The state Assembly overwhelming approved legislation sponsored by Assemblyman Angelo Santabarbara (D-Rotterdam) that would end the confidentially agreements that have prohibited educators from providing feedback on tests in our public schools (A.7402).
“Public school teachers are on the front lines of educating our children and it’s critical that they have a voice in the tests being administered to students. This legislation is an important part in our ongoing efforts to ensure appropriate testing for students across New York,” said Assemblyman Angelo Santabarbara. “The fight for public education is not over and I remain committed to passing common-sense measures that strengthen our local schools, empower teachers and help our children learn.”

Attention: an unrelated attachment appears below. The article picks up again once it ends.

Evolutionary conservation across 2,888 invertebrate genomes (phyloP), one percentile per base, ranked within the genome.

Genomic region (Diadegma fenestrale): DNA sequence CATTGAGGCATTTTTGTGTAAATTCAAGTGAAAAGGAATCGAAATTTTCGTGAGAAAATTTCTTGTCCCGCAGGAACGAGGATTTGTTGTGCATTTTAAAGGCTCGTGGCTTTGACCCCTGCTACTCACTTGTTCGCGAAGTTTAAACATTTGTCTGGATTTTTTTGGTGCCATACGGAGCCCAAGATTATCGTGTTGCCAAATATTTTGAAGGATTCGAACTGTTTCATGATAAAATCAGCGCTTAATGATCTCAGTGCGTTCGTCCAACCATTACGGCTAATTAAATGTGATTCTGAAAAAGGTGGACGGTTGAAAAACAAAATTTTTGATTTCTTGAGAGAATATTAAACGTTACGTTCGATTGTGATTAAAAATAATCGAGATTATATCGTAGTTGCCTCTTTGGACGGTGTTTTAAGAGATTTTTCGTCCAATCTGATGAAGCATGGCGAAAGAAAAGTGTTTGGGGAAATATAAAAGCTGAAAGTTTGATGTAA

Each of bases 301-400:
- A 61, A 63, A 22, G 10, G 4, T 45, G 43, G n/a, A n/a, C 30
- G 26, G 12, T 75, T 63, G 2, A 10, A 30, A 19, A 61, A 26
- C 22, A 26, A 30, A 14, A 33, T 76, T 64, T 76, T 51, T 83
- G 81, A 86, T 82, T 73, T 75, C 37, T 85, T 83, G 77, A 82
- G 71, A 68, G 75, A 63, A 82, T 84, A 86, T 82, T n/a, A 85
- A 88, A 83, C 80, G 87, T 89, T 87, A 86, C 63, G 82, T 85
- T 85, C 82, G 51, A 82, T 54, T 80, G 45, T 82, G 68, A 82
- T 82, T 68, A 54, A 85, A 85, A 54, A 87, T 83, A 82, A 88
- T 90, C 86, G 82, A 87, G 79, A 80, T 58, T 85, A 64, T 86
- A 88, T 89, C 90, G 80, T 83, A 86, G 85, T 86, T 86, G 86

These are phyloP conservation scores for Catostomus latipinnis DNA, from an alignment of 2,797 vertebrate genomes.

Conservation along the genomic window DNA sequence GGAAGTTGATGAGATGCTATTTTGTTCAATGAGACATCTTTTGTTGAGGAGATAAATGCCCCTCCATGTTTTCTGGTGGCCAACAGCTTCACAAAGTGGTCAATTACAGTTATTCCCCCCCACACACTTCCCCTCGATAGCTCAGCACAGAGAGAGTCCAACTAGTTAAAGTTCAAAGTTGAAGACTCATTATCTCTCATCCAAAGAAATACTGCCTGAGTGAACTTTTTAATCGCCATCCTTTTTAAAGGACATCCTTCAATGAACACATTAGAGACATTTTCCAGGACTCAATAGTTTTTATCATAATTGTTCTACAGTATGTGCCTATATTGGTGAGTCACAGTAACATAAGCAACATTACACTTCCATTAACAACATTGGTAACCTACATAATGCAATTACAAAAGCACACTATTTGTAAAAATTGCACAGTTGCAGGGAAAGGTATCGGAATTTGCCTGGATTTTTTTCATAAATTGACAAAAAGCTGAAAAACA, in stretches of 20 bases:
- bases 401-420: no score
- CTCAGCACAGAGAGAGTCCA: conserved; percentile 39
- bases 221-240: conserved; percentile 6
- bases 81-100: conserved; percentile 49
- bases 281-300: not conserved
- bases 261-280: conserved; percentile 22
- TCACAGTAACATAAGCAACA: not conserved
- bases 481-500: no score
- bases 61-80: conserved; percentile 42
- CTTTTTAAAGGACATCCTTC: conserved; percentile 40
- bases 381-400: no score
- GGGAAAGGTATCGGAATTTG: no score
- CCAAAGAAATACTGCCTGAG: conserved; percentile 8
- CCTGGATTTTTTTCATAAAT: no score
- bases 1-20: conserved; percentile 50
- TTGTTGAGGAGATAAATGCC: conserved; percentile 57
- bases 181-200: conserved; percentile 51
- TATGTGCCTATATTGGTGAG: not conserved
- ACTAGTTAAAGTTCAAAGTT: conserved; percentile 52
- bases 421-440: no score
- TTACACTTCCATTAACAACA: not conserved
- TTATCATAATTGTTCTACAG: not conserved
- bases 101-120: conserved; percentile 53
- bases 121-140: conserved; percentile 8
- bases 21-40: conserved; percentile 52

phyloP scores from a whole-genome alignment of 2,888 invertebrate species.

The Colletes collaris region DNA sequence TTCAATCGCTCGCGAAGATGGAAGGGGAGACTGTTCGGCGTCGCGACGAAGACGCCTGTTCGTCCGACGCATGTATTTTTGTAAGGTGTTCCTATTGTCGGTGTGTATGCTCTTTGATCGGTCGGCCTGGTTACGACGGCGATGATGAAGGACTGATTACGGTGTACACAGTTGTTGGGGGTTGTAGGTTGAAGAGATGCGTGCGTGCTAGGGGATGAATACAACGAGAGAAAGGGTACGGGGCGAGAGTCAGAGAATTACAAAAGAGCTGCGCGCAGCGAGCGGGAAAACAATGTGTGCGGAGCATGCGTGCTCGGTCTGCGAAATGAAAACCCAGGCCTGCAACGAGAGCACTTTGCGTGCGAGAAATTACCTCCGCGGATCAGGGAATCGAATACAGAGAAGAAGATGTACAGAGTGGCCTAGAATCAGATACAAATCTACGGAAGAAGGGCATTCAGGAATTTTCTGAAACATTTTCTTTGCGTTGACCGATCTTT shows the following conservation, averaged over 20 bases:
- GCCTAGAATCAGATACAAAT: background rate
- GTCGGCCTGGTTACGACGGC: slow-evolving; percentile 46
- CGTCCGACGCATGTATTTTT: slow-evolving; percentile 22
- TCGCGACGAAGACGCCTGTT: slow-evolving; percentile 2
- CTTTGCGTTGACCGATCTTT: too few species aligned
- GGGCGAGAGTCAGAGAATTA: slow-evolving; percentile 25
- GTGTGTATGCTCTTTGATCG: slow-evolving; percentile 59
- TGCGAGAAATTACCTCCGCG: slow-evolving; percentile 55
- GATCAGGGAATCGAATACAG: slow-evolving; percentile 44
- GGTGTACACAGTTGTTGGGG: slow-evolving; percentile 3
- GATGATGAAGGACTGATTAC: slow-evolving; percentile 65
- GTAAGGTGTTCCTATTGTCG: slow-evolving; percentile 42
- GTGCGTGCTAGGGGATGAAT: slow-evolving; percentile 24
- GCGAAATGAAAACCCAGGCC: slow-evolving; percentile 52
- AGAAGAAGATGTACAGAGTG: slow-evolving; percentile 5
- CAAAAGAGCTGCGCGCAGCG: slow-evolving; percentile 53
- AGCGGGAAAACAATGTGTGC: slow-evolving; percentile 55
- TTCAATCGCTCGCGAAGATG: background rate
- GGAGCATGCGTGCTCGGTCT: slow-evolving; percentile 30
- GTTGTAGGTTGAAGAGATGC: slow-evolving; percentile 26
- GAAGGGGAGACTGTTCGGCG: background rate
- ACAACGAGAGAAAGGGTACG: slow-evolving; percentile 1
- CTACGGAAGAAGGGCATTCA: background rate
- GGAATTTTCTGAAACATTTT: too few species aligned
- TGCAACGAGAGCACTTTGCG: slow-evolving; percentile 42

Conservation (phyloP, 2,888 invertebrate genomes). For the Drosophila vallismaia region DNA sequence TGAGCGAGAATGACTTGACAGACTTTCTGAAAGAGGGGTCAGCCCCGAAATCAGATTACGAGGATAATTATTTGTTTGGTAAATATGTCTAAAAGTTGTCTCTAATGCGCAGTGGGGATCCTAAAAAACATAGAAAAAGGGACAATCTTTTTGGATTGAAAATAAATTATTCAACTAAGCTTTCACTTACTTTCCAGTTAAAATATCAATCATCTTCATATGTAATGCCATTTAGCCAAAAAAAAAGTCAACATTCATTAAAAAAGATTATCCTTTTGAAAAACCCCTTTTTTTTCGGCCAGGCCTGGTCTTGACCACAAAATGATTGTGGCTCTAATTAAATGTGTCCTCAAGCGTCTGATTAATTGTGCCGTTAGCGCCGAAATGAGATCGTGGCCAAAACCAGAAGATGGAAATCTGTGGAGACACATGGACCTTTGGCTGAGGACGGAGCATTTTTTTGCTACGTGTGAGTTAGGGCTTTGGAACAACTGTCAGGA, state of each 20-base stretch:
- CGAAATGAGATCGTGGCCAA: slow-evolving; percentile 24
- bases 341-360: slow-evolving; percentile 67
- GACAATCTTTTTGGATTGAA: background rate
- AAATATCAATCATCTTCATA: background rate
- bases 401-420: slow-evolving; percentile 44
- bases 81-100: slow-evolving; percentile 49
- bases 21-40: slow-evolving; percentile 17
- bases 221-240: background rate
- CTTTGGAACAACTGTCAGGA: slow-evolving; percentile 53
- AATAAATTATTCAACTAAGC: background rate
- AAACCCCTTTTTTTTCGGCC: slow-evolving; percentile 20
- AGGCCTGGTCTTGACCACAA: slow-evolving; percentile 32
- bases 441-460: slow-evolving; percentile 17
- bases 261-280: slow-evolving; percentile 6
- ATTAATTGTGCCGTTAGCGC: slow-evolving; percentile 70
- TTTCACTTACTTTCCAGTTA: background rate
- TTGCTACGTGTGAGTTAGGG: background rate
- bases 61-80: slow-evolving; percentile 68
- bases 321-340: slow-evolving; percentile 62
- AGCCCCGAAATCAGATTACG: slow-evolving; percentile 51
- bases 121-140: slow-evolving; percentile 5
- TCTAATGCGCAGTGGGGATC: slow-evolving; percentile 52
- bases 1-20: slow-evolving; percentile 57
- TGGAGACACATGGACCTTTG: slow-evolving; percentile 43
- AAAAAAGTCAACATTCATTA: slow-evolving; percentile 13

Prohibiting teachers, principals and administrators from discussing the ELA and math assessments given to students in grades 3 through 8 has stopped educators from being able to identify problems with the tests, in order to help students improve or make meaningful suggestions, noted Santabarbara.
Under existing law, school employees that grade certain federally required standardized tests are required to signed confidentiality agreements with the state Education Department. Allowing teachers to discuss the tests would allow them to address flaws in the questions, such as the infamous "talking pineapple" question that didn’t have an answer.
A same-as version of the legislation was introduced earlier this month by Senate Majority Leader John Flanagan (S.5139).